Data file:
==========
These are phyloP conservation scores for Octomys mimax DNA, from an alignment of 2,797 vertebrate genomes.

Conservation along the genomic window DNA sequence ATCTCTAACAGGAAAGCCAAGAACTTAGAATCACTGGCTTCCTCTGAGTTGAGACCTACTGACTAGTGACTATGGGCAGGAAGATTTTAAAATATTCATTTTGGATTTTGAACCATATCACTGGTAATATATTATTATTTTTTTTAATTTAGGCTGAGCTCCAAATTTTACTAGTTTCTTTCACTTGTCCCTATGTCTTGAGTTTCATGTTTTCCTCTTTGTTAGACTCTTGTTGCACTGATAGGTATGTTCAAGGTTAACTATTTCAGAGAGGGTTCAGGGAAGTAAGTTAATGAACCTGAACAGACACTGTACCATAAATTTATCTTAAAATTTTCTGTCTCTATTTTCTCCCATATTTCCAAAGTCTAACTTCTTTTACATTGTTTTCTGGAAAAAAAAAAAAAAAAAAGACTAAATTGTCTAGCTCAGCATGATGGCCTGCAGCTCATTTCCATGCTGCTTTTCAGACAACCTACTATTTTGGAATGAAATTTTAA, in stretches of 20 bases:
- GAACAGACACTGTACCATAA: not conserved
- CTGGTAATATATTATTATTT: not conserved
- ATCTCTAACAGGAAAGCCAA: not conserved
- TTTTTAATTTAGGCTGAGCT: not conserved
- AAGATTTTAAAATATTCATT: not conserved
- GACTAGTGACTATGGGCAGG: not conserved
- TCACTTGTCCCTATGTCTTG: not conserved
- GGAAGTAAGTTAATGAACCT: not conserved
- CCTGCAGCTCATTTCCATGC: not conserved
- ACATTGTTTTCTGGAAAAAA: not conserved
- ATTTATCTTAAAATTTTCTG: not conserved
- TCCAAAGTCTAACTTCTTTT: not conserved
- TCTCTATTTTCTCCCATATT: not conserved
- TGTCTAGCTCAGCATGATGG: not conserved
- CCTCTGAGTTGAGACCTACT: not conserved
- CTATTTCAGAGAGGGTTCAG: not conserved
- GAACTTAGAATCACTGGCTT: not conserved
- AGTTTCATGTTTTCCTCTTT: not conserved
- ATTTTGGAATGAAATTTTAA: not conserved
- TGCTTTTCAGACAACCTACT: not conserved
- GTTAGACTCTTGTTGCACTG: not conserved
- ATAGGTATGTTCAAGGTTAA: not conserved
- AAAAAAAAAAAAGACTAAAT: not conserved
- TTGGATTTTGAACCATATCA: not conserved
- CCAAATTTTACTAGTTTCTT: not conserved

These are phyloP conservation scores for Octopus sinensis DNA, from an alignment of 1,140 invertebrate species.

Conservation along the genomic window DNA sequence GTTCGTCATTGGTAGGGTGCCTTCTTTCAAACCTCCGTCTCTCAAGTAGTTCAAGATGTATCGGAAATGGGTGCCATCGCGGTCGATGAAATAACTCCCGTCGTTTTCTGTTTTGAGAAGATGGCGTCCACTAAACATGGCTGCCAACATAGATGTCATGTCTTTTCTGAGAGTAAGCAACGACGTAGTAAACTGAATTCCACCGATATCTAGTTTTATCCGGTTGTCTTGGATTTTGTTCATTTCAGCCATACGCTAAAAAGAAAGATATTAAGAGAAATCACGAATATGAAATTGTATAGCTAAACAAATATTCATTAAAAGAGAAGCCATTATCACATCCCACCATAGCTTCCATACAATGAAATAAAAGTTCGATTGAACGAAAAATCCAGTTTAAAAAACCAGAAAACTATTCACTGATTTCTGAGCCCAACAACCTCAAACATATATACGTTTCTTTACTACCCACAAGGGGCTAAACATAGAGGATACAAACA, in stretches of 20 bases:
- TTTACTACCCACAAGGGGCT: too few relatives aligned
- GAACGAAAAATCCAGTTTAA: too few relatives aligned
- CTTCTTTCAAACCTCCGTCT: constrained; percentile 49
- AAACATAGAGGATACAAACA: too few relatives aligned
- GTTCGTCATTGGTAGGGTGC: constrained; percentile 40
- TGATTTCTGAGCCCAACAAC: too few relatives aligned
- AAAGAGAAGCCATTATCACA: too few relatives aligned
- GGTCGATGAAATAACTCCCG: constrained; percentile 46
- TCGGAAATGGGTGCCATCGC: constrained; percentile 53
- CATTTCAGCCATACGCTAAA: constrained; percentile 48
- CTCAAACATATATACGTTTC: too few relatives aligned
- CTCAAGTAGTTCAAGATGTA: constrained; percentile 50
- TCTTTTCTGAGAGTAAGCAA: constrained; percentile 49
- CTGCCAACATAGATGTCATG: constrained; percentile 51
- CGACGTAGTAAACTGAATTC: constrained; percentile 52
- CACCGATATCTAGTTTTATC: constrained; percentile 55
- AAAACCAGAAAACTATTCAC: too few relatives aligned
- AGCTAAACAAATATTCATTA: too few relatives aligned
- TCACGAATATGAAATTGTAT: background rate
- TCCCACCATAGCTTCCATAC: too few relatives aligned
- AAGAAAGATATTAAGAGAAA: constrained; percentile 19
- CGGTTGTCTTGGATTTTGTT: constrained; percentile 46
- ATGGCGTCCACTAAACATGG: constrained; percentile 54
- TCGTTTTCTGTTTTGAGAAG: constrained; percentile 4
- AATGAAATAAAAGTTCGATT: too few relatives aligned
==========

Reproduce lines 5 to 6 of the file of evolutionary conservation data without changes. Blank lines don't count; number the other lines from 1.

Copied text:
- ATCTCTAACAGGAAAGCCAA: not conserved
- TTTTTAATTTAGGCTGAGCT: not conserved